The secret behind how JetBlue has amassed such a loyal customer base -- and how they're absolutely killing the competition


It's no secret that flying these days has become more stressful than it's been in the past.

With a new scandal seemingly cropping up weekly, on top of new and stricter government regulations on air travel, purchasing a ticket for a flight can feel like somewhat of a gamble.

SEE ALSO: JetBlue will soon accept selfies as boarding passes

But with everything that seems to be going wrong with the airline industry, there seems to be one airline that seems to consistently please customers by creating a completely unique and comfortable experience — and that airline is JetBlue.

From rolling out in-flight ice-cream pints for Mint customers, to surprising passengers on one flight with an in-flight cocktail class featuring celebrity mixologists, JetBlue continues to give customers and unparalleled experience 30,000 feet up — which is perhaps why the company has amassed almost a cult-like following.

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Take the company's "Little Tickets" initiative which rolled out this July, a campaign which put kids in charge of planning a vacation for their families at rates that the kids themselves could afford because let's face it — Most parents are too busy to plan a vacation, let alone take enough time off to make it a possibility. For two days, customers were allowed to use promo code which unlocked rates and 'Little Tickets' inspired vacation packages.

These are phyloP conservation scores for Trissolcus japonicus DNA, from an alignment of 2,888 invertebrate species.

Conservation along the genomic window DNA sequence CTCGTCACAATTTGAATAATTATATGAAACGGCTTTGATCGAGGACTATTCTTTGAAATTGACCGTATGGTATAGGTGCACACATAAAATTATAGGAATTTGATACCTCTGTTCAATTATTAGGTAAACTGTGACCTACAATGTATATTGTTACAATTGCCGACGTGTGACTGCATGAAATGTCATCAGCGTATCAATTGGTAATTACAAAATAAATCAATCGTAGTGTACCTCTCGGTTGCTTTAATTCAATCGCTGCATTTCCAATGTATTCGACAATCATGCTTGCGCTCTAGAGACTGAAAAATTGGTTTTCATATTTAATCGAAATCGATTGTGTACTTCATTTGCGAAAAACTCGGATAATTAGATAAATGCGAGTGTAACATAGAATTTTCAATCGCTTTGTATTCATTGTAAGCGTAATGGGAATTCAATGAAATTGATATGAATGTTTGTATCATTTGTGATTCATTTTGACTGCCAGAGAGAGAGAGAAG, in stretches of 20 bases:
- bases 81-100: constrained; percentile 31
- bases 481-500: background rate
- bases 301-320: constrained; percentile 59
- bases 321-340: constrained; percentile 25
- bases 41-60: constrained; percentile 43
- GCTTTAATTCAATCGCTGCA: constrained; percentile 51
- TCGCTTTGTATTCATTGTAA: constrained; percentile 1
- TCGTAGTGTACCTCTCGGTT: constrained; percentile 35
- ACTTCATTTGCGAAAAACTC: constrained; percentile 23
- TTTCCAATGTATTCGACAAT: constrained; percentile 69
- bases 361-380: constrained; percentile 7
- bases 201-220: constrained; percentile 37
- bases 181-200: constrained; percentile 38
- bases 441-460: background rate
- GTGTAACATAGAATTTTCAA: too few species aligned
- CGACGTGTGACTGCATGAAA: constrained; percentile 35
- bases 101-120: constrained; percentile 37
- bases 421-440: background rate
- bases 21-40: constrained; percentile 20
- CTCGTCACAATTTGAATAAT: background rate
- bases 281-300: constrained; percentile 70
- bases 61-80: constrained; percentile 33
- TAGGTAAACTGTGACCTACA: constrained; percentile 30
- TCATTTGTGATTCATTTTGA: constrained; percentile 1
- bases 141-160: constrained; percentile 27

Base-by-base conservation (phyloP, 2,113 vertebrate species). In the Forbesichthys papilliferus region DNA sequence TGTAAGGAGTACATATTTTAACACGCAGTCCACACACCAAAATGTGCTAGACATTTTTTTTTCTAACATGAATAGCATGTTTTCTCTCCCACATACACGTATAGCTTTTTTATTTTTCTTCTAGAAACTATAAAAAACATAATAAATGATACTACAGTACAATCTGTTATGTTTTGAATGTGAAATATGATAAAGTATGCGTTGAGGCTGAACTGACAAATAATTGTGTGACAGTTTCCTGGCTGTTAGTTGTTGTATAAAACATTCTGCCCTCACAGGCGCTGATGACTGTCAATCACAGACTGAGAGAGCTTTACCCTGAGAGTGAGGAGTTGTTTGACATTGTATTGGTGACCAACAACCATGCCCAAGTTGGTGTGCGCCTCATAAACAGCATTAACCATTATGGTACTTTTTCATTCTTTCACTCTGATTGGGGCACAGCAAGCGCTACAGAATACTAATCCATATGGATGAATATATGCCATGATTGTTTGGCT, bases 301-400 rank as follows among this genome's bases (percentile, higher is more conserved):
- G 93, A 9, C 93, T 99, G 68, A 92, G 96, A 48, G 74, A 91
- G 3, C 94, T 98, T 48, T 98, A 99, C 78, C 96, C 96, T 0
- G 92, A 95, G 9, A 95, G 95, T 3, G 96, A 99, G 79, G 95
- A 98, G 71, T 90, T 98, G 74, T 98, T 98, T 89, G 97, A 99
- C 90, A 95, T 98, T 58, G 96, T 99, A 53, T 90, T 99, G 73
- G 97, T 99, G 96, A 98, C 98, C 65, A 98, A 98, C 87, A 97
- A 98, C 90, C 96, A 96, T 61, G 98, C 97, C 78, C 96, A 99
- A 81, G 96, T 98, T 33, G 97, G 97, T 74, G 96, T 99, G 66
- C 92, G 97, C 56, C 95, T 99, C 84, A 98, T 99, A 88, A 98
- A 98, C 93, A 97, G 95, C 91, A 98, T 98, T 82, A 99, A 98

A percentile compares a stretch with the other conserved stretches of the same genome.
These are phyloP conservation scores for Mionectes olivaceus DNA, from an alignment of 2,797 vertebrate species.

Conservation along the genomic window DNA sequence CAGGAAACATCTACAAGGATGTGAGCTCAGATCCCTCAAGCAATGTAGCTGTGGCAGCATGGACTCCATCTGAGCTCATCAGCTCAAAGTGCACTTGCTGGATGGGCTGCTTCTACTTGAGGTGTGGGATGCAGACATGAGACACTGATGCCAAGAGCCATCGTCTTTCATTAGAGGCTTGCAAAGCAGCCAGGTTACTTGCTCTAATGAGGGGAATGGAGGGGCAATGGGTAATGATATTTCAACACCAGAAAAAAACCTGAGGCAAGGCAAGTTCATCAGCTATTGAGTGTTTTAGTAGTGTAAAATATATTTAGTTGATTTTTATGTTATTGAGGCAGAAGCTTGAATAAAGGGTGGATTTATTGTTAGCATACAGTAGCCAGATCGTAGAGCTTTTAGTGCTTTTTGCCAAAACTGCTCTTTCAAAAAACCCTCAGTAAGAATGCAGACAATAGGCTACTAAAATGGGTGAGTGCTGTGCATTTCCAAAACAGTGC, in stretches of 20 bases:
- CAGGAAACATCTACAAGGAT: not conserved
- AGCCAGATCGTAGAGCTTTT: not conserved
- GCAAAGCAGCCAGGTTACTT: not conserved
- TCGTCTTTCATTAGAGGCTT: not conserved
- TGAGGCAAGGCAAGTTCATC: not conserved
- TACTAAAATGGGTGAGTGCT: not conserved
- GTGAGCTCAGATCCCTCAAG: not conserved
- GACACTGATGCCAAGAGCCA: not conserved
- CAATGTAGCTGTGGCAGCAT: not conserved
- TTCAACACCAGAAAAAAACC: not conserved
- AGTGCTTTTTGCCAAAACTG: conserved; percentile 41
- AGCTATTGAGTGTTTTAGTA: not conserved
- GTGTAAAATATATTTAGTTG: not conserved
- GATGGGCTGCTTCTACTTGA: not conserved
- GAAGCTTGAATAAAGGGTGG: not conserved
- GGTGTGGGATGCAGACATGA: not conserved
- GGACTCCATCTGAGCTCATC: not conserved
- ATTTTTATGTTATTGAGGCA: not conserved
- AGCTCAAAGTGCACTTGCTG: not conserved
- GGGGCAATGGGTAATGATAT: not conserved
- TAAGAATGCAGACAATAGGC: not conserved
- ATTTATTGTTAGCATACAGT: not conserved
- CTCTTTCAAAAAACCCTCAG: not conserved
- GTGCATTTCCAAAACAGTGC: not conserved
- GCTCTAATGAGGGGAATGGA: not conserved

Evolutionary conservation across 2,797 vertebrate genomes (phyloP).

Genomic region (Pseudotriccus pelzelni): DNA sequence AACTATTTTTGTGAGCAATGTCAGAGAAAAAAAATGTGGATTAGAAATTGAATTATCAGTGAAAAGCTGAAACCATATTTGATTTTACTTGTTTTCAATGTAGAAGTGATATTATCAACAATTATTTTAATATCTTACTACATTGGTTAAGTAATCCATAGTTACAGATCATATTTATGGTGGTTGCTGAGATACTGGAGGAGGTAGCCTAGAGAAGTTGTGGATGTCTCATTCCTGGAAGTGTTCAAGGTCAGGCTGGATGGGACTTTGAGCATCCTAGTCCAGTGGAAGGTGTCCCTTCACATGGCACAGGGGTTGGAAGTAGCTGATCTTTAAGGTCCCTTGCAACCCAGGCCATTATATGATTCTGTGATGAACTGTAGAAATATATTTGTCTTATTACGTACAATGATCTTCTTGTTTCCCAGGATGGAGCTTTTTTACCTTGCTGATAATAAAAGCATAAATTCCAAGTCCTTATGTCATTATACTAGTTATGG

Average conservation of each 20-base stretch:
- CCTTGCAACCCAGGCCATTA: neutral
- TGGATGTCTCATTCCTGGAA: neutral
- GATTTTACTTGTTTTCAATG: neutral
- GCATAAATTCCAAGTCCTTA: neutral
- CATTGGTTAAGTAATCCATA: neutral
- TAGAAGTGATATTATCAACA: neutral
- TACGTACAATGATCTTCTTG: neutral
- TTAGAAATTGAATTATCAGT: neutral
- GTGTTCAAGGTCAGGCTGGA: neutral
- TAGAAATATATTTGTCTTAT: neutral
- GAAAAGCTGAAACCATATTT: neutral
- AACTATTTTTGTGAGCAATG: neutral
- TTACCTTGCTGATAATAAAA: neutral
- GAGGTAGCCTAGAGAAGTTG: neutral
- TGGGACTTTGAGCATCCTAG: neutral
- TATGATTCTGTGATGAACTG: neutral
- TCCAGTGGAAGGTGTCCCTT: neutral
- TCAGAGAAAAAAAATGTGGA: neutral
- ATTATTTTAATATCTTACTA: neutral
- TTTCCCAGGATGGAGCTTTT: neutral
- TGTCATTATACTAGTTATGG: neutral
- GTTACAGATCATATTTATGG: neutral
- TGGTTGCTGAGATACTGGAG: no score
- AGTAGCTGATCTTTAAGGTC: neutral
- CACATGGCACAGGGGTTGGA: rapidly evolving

Watch the adorable video from the Little Tickets store below:

Aside from offering sweet in-flight perks like booze and dessert, and of course encouraging families to spend more time together at an affordable rate, the airline's success doesn't just stem from there.

We had a chance to chat with Philip Stewart, Manager of Corporate Communications at JetBlue about what makes the airline as reputable as it is today.

AOL: What specific perks or aspects of the airline do you think are responsible for JetBlue's almost cult-like following? How has JetBlue been able to maintain such loyal customers over the years?

Philip Stewart: "(JetBlue) has always tried to position ourselves as a customer-friendly airline, I think that certainly resonates with people. The airline was sort of founded on that principal, 'bringing humanity back to air travel', that was sort of the original slogan. And i think when [JetBlue] was founded in 2000, that was at a time when people weren't necessarily feeling like there was a lot of humanity in air travel. So thats kind of been part of the JetBlue message since the very beginning, so I think that following has kind of started because the customer-friendly atmosphere, the seat-back TVs, free snacks, soft drinks, i think that's what resonates with people because that's what made [JetBlue] stand out initially."

AOL: What do you think the best perk that JetBlue offers is?

PS: "You cannot beat FlyFi in my opinion! And i know other carries have wi-fi and that's great, but our FlyFi is super fast (up to 20 MB per second), you can stream video (We have a partnership with Amazon Prime) — You can stream your Prime can do it on your iPad on one hand, your Mac on another hand, your blackberry over here (if that's something people still have!) You can use [FlyFi] on multiple devices, it's super fast...we like to say it's like the internet experience you have at home. The free snacks are great, the free soft drinks are great, the legroom is great, but I am a fan of the FlyFi!"

Note: FlyFi is completely free in-flight WiFi, available for the entire duration of every JetBlue flight.